The national organization representing Inuit has developed a plan with the RCMP to help improve their relationship.
Natan Obed, president of Inuit Tapiriit Kanatami, said his people have long been victims of discrimination, neglect and violence within the criminal justice system.
“Every time Inuit interact with the RCMP, we have that history and the weight of that intergenerational trauma in the relationship,” Obed said Thursday from Ottawa.
Interactions with police have been strained, but the plan brings hope for a new relationship, he said.
Development began after meeting with RCMP Commissioner Brenda Lucki last year. A joint RCMP and Inuit Tapiriit Kanatami press release said the plan is the start of a collaborative relationship to address gaps in policing.
The aim is to build transparency and trust, the statement said.
It stems in part from the recommendations of the National Inuit Action Plan, which are the Inuit priorities of the National Inquiry into Missing and Murdered Indigenous Women and Girls.
“Mutual trust, respect and empathy are fundamental to building healthy relationships between police and Inuit communities,” Lucki said in the news release.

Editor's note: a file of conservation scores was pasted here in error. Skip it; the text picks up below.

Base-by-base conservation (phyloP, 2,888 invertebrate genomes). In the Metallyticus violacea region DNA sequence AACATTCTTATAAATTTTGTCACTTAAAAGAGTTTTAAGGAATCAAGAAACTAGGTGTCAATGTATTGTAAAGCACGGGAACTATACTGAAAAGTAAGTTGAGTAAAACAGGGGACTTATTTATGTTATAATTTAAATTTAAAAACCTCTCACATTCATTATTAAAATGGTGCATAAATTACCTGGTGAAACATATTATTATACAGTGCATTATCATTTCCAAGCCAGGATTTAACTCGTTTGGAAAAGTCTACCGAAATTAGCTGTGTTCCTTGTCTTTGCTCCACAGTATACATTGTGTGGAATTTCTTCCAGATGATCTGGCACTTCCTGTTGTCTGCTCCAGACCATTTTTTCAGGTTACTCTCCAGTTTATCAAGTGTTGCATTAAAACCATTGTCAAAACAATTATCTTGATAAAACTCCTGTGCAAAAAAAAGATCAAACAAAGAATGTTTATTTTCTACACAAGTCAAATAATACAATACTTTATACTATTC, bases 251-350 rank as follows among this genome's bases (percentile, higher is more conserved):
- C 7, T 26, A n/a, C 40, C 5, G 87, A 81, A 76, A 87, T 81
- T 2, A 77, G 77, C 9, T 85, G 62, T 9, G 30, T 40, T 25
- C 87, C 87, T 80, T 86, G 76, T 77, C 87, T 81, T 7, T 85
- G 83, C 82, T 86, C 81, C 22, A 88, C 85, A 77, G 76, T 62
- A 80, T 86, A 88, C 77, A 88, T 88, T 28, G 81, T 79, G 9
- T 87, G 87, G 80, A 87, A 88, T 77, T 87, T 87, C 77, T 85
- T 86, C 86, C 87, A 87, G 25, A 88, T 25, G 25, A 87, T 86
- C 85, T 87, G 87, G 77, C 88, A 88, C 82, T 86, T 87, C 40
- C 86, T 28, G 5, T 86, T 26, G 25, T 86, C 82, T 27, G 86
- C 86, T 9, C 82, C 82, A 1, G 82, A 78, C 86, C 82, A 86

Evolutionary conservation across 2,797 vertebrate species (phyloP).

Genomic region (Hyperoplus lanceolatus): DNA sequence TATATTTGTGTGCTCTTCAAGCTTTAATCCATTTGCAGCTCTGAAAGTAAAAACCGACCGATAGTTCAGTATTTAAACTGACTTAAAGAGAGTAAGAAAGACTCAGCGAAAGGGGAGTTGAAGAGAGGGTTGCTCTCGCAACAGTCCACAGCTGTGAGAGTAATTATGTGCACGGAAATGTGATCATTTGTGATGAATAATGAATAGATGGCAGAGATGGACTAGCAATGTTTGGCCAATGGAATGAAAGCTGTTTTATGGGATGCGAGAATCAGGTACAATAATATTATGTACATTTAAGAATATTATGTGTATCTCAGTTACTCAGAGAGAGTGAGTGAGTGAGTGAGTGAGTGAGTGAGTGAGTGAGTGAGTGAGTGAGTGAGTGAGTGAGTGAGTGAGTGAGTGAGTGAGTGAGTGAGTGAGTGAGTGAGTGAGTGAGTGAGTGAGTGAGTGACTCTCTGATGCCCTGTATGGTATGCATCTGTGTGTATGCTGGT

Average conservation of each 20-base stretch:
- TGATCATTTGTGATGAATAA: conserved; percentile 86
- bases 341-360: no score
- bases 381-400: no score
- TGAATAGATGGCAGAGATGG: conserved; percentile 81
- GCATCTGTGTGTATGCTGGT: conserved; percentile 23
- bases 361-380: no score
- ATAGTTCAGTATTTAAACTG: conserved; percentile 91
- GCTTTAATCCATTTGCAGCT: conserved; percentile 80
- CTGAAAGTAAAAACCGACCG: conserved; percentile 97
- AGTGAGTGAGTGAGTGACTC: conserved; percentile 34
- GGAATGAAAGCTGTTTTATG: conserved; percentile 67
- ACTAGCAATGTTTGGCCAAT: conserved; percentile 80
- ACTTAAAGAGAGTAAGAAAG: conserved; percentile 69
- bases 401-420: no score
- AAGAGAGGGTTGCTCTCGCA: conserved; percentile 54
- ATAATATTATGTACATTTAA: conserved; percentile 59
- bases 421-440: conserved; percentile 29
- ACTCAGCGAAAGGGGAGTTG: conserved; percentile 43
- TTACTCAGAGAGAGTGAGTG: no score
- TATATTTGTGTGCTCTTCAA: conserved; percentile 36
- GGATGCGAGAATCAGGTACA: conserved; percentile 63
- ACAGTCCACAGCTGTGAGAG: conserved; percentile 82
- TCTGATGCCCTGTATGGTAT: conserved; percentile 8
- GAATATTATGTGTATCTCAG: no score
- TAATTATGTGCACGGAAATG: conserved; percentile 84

The public has long been very suspicious of the police in Nunavut. The RCMP killed Inuit sled dogs between the 1950s and 1970s as part of a federal plan to get people to abandon their traditional way of life.
In recent years, there have been other high-profile cases, including a video of a Nunavut RCMP officer hitting an Inuk with the door of his truck in 2020.
Lucki said the RCMP is committed to implementing the plan to repair, rebuild and improve relationships with communities in Inuit Nunangat, the region that is the Inuit homeland.
Public Security Minister Marco Mendicino said in a statement that walking the path of reconciliation means fostering new relationships.
“Those who address the wrongs of the past, make a meaningful difference in the present and address the common challenges of the future,” he said.
Consultations, more Inuit officers
The plan includes regular consultations with Inuit leaders to monitor progress.
It also includes an objective of increasing Inuit representation within the force and mandatory cultural training for officers working in northern regions.
Nunavut has seen a large number of police shootings in recent years, which has raised concerns in Inuit communities. Southern police forces are responsible for investigating these shootings, and in most cases little information is released.
Obed said the new plan also aims to develop RCMP investigative strategies and how information will be shared.
Transparency is necessary to improve trust, he added.
Obed said there will also be strategies for working with the RCMP on responding to calls for suicide and self-harm. Obed said it was the second most common call for RCMP services in Nunavut.
Obed said there are challenges, but the RCMP has a very positive role to play in keeping Inuit communities safe. It will take time and energy to build a better relationship, he added.
The RCMP should provide funds for the implementation of the plan. No specific amount has been revealed.
“For our communities … to be at our best, it makes sense that we have a better relationship with the RCMP,” Obed said.